The highly anticipated premiere of the new Marvel studios series, Ms. Marvel is out now and Iman Vellani is already taking fans by storm with her endearing portrayal of Muslim superhero, “Kamala Khan/Ms. Marvel!” Nerdophiles had the pleasure of attending the Global Press Conference featuring Vellani alongside directing duo Adil El Arbi (director/executive producer) & Bilall Fallah (director/executive producer), Mohan Kapur (“Yusuf Khan”), Zenobia Shroff (“Muneeba Khan”), Sharmeen Obaid-Chinoy (director), Meera Menon (director), Kevin Feige (executive producer), Sana Amanat (executive producer), Rish Shah (“Kamran”), Matt Lintz (“Bruno”), Yasmeen Fletcher (“Nakia”), Saagar Shaikh (“Aamir Khan”), and Bisha K. Ali (head writer/executive producer).
Moderated by international news journalist Malika Bilal, check out all of our Ms. Marvel scoop!
On why “Kamala” was the perfect first Muslim superhero character to bring into the MCU fold, Feige shared: “Why not, I say. I mean honestly working in Marvel is such a privilege because not only are the re-interpretations every few years of existing wonderful characters, but every once in a while, and it does seem like every decade or so, there’s a new character that comes around that catches the audience’s imagination. From the first few issues of the comic, people started asking us in environments like this when we were promoting other things, when is “Kamala Khan” coming? When is “Ms. Marvel” coming? So, it always seemed inevitable in a gray way that we would be able to do it. When Disney+ came around, it allowed us to do what we wanted to do which was tell her full story in six episodes and then have her then transition into a feature. I want people who’ve never even considered watching a Marvel Studios production before to be excited and watch this show and then go watch all the other ones.”
On the changes in the show from the comics, Ali told us: “She’s live-action for one, and I think it was an incredible process that felt like such a gift because Sana was involved in this project from go. It felt like there were borderlines of how we could do this and stay true to the character that’s in the comic books, that’s on the pages, and still, add something new, add a freshness. We add vitality and a contemporary edge to what we’re gonna see on screen.”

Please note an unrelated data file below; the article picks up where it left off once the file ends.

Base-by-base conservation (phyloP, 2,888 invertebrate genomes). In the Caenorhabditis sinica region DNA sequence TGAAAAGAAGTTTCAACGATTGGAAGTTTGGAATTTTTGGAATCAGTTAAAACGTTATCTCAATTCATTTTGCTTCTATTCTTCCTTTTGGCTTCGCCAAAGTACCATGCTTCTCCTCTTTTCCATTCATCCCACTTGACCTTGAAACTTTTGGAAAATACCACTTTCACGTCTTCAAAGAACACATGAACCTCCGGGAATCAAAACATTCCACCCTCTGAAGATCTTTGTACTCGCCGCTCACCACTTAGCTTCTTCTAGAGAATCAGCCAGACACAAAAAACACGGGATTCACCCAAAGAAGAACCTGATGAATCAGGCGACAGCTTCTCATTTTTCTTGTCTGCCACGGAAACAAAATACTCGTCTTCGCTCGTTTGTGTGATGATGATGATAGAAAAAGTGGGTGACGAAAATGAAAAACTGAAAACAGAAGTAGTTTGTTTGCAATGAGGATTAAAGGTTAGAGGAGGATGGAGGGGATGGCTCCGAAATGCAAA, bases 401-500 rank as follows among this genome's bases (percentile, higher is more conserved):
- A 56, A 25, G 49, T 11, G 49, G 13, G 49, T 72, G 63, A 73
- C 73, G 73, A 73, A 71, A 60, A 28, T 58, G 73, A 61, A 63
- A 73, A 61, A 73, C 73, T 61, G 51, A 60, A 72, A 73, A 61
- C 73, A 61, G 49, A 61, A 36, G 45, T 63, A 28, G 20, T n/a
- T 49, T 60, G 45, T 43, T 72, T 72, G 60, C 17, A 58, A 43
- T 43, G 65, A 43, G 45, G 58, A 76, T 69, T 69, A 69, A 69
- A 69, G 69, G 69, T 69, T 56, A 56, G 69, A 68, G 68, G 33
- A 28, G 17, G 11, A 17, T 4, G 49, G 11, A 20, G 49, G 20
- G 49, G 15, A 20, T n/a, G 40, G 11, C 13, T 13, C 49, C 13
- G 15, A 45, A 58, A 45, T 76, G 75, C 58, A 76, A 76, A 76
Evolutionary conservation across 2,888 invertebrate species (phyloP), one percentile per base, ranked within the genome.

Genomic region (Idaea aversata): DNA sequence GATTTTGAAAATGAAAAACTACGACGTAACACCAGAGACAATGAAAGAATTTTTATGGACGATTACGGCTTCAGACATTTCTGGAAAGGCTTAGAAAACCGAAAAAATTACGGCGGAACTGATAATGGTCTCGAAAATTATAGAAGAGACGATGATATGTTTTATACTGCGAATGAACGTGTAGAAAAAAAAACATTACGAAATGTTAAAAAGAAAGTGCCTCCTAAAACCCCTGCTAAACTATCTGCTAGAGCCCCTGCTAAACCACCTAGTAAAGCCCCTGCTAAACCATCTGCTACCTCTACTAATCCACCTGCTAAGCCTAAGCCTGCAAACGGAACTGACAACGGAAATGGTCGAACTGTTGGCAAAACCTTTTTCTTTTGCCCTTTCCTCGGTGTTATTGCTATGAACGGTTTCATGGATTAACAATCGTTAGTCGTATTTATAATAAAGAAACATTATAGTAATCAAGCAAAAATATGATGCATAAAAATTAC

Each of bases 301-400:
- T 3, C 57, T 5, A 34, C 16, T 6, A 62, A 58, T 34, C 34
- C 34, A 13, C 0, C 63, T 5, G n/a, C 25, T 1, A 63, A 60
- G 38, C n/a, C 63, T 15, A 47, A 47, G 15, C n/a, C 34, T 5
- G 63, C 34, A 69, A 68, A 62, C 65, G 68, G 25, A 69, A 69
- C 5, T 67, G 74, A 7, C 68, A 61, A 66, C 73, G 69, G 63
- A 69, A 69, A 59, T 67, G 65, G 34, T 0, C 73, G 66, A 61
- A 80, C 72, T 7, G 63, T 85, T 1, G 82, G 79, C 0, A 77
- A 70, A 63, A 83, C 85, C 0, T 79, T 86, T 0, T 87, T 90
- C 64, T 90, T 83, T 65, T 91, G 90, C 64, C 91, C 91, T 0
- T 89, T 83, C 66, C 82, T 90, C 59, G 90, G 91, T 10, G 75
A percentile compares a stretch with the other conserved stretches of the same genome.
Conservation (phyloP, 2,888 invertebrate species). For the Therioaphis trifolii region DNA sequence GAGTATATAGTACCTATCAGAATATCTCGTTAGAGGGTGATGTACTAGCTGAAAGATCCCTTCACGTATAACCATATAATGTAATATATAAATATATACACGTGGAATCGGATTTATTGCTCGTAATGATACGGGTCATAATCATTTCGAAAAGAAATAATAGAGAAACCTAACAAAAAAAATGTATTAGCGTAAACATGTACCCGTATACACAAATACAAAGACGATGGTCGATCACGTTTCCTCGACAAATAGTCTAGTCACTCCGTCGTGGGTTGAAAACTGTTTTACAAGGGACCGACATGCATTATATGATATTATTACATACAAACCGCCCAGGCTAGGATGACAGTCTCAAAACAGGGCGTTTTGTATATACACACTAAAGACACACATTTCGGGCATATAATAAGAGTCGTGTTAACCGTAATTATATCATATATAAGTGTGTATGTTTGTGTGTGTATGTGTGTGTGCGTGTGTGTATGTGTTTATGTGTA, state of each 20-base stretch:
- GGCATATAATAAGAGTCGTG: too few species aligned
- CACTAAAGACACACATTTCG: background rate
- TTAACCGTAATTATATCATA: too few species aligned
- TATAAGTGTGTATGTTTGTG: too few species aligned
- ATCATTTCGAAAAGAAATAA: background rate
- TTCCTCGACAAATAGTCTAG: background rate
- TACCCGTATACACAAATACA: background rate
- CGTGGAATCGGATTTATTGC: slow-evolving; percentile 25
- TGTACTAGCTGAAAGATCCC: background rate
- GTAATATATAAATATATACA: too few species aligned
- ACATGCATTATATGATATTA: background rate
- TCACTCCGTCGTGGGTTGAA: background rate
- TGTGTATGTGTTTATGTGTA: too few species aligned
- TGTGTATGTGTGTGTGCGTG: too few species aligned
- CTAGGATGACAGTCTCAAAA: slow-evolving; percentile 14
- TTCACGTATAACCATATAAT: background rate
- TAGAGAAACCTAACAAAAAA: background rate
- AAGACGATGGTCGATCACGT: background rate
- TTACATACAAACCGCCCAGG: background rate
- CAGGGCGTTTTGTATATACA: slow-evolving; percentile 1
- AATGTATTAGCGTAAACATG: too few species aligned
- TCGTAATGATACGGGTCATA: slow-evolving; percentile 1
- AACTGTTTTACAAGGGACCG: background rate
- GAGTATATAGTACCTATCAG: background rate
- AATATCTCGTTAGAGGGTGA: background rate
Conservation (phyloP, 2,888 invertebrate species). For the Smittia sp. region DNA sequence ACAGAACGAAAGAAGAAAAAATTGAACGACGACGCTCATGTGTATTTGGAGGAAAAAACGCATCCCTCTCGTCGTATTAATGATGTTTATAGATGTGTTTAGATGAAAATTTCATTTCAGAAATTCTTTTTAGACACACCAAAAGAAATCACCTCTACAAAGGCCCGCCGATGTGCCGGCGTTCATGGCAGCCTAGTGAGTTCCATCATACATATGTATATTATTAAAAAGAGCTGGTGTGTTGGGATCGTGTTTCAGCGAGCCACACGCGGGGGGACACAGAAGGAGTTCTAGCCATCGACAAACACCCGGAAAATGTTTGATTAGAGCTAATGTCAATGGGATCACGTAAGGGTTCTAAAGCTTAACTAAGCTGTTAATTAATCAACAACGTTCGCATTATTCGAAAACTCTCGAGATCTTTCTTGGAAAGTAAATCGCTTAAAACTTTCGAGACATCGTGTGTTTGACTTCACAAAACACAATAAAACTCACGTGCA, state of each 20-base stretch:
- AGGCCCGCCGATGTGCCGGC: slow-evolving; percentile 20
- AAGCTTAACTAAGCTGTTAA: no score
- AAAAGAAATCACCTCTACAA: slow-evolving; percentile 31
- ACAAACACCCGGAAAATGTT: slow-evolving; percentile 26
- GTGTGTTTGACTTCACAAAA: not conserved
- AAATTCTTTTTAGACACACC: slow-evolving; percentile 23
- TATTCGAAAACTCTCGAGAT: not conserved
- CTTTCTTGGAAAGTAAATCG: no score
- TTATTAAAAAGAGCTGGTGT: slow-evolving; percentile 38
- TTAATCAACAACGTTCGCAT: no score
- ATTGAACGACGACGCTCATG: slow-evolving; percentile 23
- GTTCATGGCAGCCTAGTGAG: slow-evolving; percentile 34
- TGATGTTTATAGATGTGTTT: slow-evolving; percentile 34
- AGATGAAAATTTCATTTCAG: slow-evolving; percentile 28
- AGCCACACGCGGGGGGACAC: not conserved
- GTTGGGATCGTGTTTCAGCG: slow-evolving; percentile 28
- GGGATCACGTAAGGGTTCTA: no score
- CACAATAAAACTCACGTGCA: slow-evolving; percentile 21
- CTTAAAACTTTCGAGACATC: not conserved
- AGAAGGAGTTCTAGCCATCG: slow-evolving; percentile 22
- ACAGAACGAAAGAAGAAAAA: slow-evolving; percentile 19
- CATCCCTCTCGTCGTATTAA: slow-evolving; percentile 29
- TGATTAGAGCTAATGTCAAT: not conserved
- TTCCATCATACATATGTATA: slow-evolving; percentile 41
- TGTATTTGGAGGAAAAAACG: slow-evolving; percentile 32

Ali added: “Every single person involved in this project loves the comics deeply, personally, and from their full hearts. And I think we’re all committed to that love, and it was a group decision talking through how Kamala is going to exist in the MCU. How’s she’s going to fit into this web of storytelling that Marvel Studios has done in live-action for the last decade, and putting all those pieces together while staying true to this beautiful incredible character that Sana and her team crafted over in their publishing side.”
On what this series means for members of the South Asian community, members of the Muslim community, and members of communities that haven’t traditionally seen themselves on screen, Kapur said: “It’s a wonderful story of a community that’s so ethnically diverse and culturally rich. And for me coming from that region, I think it’s a fabulous opportunity because we certainly say this is the Marvel Universe telling a story about our milieu, and it’s so beautifully and so subliminally translated over scenes.”
Kapur added: “You know, a small scene like you go to the mosque, you put your shoes over there, you come back and the shoes are gone. That’s a real thing, you know? The process of entering a mosque, the festivals, the wedding ceremonies, they’re just so beautiful. This is us. This is us. The fact that Marvel could run this juggernaut, it’s a big thing for the rest of the world and the other production houses. This is a story of one family, one girl. It’s the story of a family in a land that’s not their own, but they’ve called it their home. And that’s beautiful.
On what makes Ms. Marvel special and Kamala stand out in the MCU, Vellani shared: “I think Ms. Marvel always understood fan culture on such a cellular level, and it just really uniquely elevated the storytelling. You know, she’s a 16-year-old kid with super powers, fine, we’ve seen that before. But she’s also a fan of every other hero within the MCU canon. And you know, that fascination and excitement are so shared with real-life Marvel fans, so that’s why we relate to her. She reacts how we would when she gets powers, and I love that part of her, that’s why I fell in love with her. Culture and religion were never the main things in her personality, it was just a natural part of her life, and that’s how it was for me. Kamala/Ms. Marvel is an Avengers-loving, fanfic writing dork, who happens to be a Pakistani Muslim, and I think we balanced that quite well.”
On how it feels now that the world is finally getting to see this thoughtful, beautiful, and dynamic body of work that they worked so hard on, Vellani added: “Pretty good. [LAUGHS] I don’t know, I’m still processing. It’s been a big part of my life before I even got cast, and so I’m just excited that people can finally, you know, see what I saw when I picked up those comics for the first time and fell in love with Kamala and her world. It’s so colorful, and just the fandom of it all, it’s truly a love letter to all the MCU fans, so I’m excited about their reaction.”
Ms. Marvel drops Wednesdays only on Disney+!